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As Orion orbits Earth and deploys its solar arrays, the ICPS will give the spacecraft the big push it needs to leave Earth’s orbit and travel toward the planet’s natural satellite. This manoeuvre is known as trans-lunar injection, according to NASA. The manoeuvre targets a point about the Moon that will guide Orion close enough to be captured by the Moon’s gravity.

What Will Orion Do In Space?

Approximately two hours after launch, Orion will separate from the ICPS. After this, the ICPS will deploy ten small satellites known as CubeSats, along the way to study the Moon. Some CubeSats will head farther out to deep space destinations. 

On its way from Earth orbit to the Moon, Orion will be propelled by a service module provided by the European Space Agency (ESA). The module will course-correct as needed along the way, and will supply the spacecraft’s main propulsion system and power.

According to NASA, the outbound trip to the Moon will take several days. During this time, engineers will evaluate Orion’s systems. At its closest approach, Orion will fly about 97 kilometres above the surface of the Moon. Then, Orion will use the Moon’s gravitational force to propel itself into a distant retrograde orbit. In a retrograde orbit, the Moon revolves in its orbit in a direction opposite to that in which a planet rotates about its axis. A retrograde orbit is a spacecraft orbit around a moon that is highly stable. 

Orion will travel about 64,000 kilometres past the Moon, a distance which is 48,000 kilometres farther than the previous record set during Apollo 13. Through Artemis I, Orion will create the record of travelling the farthest distance in space any spacecraft built for humans has flown. 

When Orion returns to Earth, it will get another gravity assist from the Moon as it does a second close flyby. Orion will fire its engines at precisely the correct time to harness the gravity of the Moon and accelerate back to Earth. Therefore, Orion will set itself on a trajectory to re-enter Earth’s atmosphere. 

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How Will Artemis I Return To Earth?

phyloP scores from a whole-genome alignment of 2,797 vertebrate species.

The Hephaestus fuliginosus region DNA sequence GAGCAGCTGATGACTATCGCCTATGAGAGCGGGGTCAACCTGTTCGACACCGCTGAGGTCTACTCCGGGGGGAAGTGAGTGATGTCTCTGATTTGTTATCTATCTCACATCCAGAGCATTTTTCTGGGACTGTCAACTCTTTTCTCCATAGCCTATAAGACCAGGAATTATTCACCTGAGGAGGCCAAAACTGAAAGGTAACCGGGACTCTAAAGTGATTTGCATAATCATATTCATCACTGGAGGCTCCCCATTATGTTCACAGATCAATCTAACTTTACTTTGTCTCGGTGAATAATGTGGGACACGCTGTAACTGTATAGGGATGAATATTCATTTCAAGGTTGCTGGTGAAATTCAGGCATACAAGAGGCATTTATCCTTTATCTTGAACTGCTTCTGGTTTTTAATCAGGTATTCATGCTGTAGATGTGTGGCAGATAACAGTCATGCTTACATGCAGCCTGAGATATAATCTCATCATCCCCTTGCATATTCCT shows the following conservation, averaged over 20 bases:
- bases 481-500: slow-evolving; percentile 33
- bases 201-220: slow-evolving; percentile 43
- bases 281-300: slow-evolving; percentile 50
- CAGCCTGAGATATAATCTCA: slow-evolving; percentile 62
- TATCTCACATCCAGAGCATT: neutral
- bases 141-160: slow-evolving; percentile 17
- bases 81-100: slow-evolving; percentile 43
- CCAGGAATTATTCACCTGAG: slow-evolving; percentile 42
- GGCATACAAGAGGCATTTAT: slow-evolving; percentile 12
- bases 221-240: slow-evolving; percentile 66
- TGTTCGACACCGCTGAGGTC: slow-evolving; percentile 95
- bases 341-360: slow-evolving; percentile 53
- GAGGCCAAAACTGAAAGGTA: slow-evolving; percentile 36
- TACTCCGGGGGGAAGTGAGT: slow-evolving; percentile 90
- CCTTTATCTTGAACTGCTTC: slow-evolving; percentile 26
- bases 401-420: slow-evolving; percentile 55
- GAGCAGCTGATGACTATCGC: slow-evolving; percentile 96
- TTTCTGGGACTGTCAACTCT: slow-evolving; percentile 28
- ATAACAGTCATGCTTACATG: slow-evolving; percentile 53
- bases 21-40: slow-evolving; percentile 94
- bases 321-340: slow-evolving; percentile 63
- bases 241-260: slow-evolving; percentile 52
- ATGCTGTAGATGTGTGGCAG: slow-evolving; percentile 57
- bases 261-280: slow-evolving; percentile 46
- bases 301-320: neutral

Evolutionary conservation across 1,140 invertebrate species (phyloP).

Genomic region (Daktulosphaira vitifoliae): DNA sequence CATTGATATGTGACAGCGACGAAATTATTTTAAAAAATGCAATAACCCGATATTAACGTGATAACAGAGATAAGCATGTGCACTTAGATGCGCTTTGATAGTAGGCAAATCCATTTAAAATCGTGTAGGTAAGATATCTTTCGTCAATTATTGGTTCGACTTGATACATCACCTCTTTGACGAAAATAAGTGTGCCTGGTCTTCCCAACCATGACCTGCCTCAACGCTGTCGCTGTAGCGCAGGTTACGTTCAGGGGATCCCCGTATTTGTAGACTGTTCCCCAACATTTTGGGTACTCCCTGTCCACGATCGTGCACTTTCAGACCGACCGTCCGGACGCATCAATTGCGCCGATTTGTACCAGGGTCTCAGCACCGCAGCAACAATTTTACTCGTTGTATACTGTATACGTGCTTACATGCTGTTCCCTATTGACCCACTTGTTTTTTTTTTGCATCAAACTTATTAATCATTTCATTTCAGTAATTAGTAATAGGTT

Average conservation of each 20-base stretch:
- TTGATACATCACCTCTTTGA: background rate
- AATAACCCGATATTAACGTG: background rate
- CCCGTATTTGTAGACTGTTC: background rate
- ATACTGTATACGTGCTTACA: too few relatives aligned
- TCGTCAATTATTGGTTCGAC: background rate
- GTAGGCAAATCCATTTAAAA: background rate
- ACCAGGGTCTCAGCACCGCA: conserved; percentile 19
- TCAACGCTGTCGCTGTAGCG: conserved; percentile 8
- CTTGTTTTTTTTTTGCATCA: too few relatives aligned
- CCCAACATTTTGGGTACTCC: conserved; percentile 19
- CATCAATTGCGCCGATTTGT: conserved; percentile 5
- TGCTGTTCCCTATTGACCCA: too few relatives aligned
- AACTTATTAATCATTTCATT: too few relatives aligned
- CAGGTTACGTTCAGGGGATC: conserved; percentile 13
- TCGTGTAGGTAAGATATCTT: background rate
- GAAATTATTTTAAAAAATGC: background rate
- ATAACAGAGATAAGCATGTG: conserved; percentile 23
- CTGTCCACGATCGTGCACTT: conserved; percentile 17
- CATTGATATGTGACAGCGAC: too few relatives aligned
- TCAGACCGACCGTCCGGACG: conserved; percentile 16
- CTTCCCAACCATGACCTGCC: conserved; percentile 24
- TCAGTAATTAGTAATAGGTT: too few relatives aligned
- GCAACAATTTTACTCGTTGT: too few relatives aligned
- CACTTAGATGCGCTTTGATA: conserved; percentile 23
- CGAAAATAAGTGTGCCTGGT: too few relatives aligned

Artemis I will end with a test of Orion’s capability to return safely to Earth. The spacecraft will enter Earth’s atmosphere travelling at about 40,000 kilometres per hour. Earth’s atmosphere will slow Orion down to a speed of about 480 kilometres per hour. This will produce temperatures of approximately 2,800 degrees Celsius. 

After the spacecraft passes this extreme heating phase of flight, the forward bay cover that protects Orion’s parachutes will be jettisoned. First, Orion’s two drogue parachutes will be deployed at 7,600 metres. Within a minute, the parachute will slow Orion to about 160 kilometres per hour before being released. After this, three main parachutes which will slow Orion’s descent to less than 32 kilometres per hour. Orion will make a precise landing within eyesight of the recovery ship off the coast of San Diego.

How Will Orion Be Recovered?

Orion will be recovered from the Pacific by a team that will include specialists of NASA, and the US Department of Defense, including weather specialists from the Navy and Air Force. Several inflatable boats will be sent to approach Orion. Divers will 

attach a cable to it, and pull it into a cradle inside a Navy ship. The vessel will transport Orion to San Diego, from where it will be transported to Kennedy Space Center.

Other personnel will also try to recover Orion’s bay cover and three main parachutes. 

What Are The Objectives Of Artemis I?

The objectives of this flight are primarily to demonstrate the facilities at all mission phases, especially Orion heat shield’s capabilities in high heat and high speed conditions, and recover the spacecraft after splashdown. Throughout the mission, NASA will seek to achieve additional secondary as possible, so that NASA can evaluate the performance of Orion and other mission components.